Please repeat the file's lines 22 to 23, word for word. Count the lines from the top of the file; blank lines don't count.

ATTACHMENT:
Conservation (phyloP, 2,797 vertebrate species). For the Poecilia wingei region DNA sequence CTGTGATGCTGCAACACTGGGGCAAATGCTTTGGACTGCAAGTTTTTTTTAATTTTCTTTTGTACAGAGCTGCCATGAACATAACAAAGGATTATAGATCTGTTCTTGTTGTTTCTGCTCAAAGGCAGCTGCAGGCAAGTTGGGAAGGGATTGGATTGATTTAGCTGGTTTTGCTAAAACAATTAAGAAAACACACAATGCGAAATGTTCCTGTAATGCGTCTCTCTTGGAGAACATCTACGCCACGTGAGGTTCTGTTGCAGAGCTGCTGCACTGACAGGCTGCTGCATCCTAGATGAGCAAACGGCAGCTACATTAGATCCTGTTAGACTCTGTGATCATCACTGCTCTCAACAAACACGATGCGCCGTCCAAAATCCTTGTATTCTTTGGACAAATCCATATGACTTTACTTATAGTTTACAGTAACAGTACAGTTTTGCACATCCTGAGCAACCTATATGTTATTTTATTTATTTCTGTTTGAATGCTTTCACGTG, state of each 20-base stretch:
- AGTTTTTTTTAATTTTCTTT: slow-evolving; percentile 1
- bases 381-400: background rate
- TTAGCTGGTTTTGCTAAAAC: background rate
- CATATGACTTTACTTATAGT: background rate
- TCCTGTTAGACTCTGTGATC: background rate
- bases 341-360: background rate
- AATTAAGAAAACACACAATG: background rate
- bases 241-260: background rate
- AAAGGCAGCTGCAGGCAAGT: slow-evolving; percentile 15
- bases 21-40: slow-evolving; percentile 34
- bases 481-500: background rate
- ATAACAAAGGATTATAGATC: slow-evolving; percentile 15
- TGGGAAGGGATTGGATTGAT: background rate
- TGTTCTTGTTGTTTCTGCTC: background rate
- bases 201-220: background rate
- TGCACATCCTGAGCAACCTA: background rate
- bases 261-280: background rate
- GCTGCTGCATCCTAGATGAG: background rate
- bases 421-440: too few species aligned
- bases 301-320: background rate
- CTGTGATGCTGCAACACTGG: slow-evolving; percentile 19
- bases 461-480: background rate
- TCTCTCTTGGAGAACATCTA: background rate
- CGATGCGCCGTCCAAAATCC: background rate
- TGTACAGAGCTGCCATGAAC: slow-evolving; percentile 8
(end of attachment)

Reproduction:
- CTGTGATGCTGCAACACTGG: slow-evolving; percentile 19
- bases 461-480: background rate